Honourable Programme Director
Lelapa loo Rra Maine le lelapa loo Rra Morule; and all the bereaved
families, including the African National Congress family
The national and provincial leadership of the ANC, the leagues and all
the Alliance structures
All current and former elected public representatives across all the
national, provincial and local government spheres
Baagi ba Mamusa le Afrika Borwa ka bophara
Baeng botlhe ba ba leng gone mosong ono bao ba tlotlegang
Comrades and friends
Ladies and gentlemen
Accept our most sincere condolences.
It is said that a mother’s love is always with her children and that losing
a mother is one of the deepest sorrows a heart can know.
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However, her goodness, her caring, and her wisdom live on, like a
legacy of love that will always be with you.
We, the people of the African National Congress and citizens of this
Province, have indeed in the late Cde Sophie Maine lost a mother to
both the young and the old, a unifying voice of reason in times of deep
division and disagreement, a rock upon which the pre-democracy
foundation of the governing party in this Province had been built, a
strong woman of substance, iMbhokodo, a leader of our people.
She came from a generation of selfless women who were prepared to
take the fight against apartheid to the then regime; and this was
inclusive of the fight to ensure the total emancipation of women from all
forms of oppression; she came from a generation of women that were
shaped by the material conditions of their era and made it their mission
to contribute to the liberation of her people and the freedom of future
The following quote from the late Mama Winnie Madikizela-Mandela
rings true when one seeks to define Cde Sophie’s commitment to the
liberation struggle and I quote, “I have ceased a long time ago to exist
as an individual. The ideals, the political goals that I stand for,
those are ideals and goals of the people in this country. They
cannot forget their ideals. My private self doesn’t exist. Whatever
they do to me, they do to the people in this country”.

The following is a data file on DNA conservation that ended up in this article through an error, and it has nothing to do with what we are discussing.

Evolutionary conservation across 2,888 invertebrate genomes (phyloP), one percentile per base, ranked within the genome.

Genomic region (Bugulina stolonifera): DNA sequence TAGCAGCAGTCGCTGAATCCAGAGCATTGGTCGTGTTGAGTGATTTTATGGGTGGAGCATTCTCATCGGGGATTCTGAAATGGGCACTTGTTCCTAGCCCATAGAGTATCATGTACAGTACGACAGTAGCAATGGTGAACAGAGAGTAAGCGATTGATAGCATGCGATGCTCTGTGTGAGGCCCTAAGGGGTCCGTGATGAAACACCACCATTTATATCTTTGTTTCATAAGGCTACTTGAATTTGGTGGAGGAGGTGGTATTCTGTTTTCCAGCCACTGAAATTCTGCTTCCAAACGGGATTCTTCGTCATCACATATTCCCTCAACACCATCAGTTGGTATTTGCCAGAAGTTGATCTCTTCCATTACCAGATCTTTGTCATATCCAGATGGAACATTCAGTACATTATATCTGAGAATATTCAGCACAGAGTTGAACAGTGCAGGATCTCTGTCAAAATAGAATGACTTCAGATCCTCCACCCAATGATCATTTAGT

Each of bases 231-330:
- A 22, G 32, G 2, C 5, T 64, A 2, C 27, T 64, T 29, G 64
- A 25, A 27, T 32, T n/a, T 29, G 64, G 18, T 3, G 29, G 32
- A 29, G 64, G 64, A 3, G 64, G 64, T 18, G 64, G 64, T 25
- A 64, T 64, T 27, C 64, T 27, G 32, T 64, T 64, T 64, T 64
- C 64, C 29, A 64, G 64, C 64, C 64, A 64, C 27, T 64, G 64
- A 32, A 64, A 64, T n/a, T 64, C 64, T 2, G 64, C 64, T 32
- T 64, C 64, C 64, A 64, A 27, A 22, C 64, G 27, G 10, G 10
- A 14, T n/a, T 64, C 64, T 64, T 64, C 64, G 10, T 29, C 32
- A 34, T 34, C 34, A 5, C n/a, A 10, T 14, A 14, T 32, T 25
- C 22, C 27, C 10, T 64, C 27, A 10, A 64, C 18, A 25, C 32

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Mama Sophie was a product of her people and their struggles – she
continued to carry their aspirations and personify those struggles until
her last day on this earth.
To some of us who had come into contact with her through her political
work, she was an embodiment of revolutionary commitment to a cause
aimed at making a lasting difference in the lives of her people.
It is a fact of history that Mama Sophie went about her work in
parliament and the African National Congress with diligence and in a
dignified manner; and treated every one with respect and warmth,
irrespective of people’s social standing.
As an elected public representative at the dawn of democracy, she was
unwavering and instrumental in elevating the struggles of women,
people with disabilities and the vulnerable at the heart of her
parliamentary work for a period of ten years.
It is therefore very disheartening to witness the setbacks we have been
faced with, as society, in the emancipation of women brought about by
the continuing cases of Gender Based Violence (GBV) across the length
and breadth our country; at times, the perpetrators going unpunished
and still at large.
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The freedom of women and children in this country continues to be
violated by those that society expects to be guardians instead of
murderers and rapists; is this the South Africa that Mama Sophie and
her generation so bravely fought for and dedicated the prime years of
their lives to attaining?
We need to dip our heads in shame, as leaders and society, that we live
in a society that has become dangerous for women and children to free
exist within – and in Mama Sophie’s memory, we need to do more to
ensure that our homes, neighbourhoods and public space are safe for